But he did not change nothing deep, and so he prepared the basis that led to the current situation. For example, he never fought the reactionary bourgeoisie from Santa Cruz. On the contrary, he always conciliated with it and made permanent economic and political concessions, like allowing them to burn part of the Bolivian Amazon.12
At the same time, during all these years he strengthened the political role of the bourgeois FFAA: “The Armed Forces were frequently invited by Morales to his government events, even if the matter was not directly linked to the uniform….”13 He even defended the Army for its “anti-imperialist vocation.”14 So, basically, he conciliated with and even strengthened those who are now establishing a coup.
The electoral fraud was a trigger
In the frame of this profound balance sheet, Evo’s government is also responsible for lightening the wick used by the pro-coup. The limits of his bourgeois response to the deep issues in Bolivia generated an erosion among segments of the mass movement, whose expression was an electoral decline: in 2016 he was defeated, although for a small difference, in a referendum that would have authorized him to run for a fourth presidential term that is not stipulated in the current Constitution.16
Despite this, he imposed a resolution from the TSE (Supreme Electoral Court) authorizing him to run for president in the last election.17 During the ballot, the partial results showed that, even being above his main opposition candidate, Carlos Mesa, he would not get enough votes to avoid the runoff. In that moment, the ballot was suspended, and later the TSE informed that Evo had won in the first round and he declared himself re-elected president.18
The evidence of fraud by the government and TSE were a trigger for the demonstrations called by the main opposition candidate, Carlos Masa, against it, like this opening the process we have been analyzing.
Debates inside the left-wing
In Brazil and other countries, several left-wing organizations compare what is happening in Bolivia to the process that took to Dilma Rousseff’s impeachment in 2016, which they define as a “coup” as well.
This comparison is incorrect. In Brazil, the entire impeachment process happened in the frame of Constitutional institutions, without intervention of the Armed Forces nor Security Forces. Michael Temer took office, the vice-president that had been elected in coalition with Dilma, and then presidential and legislative elections took place in the terms stipulated by the Constitution. So, there was no change in the democratic bourgeois political regime, and therefore it is a fallacy to talk about a “coup” in such case.
In Bolivia, as we have seen, the process was the opposite: there was a coup because there is a break of the democratic bourgeois constitutional political regime through violent methods, and the replacement for another regime, repressive and relying on the Armed Forces. This characterization of the current process does not change even if in the future, for national or international political reasons, they are forced to call for new elections.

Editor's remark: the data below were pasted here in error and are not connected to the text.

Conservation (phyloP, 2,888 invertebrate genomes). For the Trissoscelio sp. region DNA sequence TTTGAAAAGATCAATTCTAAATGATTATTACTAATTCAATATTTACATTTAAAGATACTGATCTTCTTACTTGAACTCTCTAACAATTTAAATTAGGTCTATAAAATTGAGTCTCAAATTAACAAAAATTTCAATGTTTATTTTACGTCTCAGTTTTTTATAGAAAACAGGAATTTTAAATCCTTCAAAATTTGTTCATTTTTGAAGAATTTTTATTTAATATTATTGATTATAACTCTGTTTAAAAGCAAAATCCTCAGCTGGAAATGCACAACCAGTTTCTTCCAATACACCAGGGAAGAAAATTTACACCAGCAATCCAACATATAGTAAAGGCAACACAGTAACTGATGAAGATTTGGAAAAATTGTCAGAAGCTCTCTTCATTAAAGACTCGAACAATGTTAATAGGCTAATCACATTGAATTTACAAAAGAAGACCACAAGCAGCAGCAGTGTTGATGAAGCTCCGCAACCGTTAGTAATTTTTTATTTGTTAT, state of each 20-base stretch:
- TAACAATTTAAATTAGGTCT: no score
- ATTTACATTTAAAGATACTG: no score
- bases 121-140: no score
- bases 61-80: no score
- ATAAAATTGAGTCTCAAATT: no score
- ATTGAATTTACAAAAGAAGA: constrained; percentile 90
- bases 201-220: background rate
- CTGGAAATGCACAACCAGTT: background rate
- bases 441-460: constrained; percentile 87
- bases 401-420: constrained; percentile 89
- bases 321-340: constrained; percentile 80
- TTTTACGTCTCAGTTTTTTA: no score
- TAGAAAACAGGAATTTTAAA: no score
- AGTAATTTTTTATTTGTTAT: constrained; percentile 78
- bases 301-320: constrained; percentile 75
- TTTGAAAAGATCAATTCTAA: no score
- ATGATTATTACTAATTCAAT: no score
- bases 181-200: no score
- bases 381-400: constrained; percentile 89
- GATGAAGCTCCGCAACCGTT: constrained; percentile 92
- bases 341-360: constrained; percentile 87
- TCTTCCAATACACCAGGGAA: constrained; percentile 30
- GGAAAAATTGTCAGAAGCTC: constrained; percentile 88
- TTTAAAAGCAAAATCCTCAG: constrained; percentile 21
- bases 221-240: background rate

To these organizations, the characterization that what happened in Brazil was a “coup” served and serves the justification of capitulating to Lula and the PT, in the frame of analyzing the world situation as “signed by a reactionary offensive of imperialism and national right-wings against popular governments.” We have argued against this understanding and policy in several articles in this site.19
And the opposite mistake
Some left-wing organizations from Bolivia and other countries in Latin America consider that there was no coup, that the essential element is a “popular insurrection” before the electoral fraud of the MAS, which forced EVO’s resignation, and from there on the process continues through “regular institutional rails.” Thus, the current task is not the struggle against the coup but the “preparation of a COB and peasants’ government.” We think that this reasoning is doubly incorrect.
On one side, it is wrong in the field of analysis and characterization of the process as a whole, which we approached in the previous paragraphs. On the other side, which is even more dangerous, it is wrong in the field of the concrete policy that emerges from this. The definition that there was no coup in Bolivia leads to an incorrect proposal, as it does not call to concentrate forces to defeat the present and immediate forthcoming danger.
The revolutionaries must have, as a permanent north, the strategy of the working class and people seizing the power for a socialist revolution. But this strategy only becomes a present, immediate task in very precise circumstances, that we call “revolutionary situation.” For instance, what is happening in Chile today.
Outside this specific situation, we try to encourage the workers and masses’ struggle and organization for their most felt needs. Such as confronting the bourgeois and governments’ attacks to employment, labor conditions and living situation of the masses; or the defense of nature before the destruction caused by capitalism.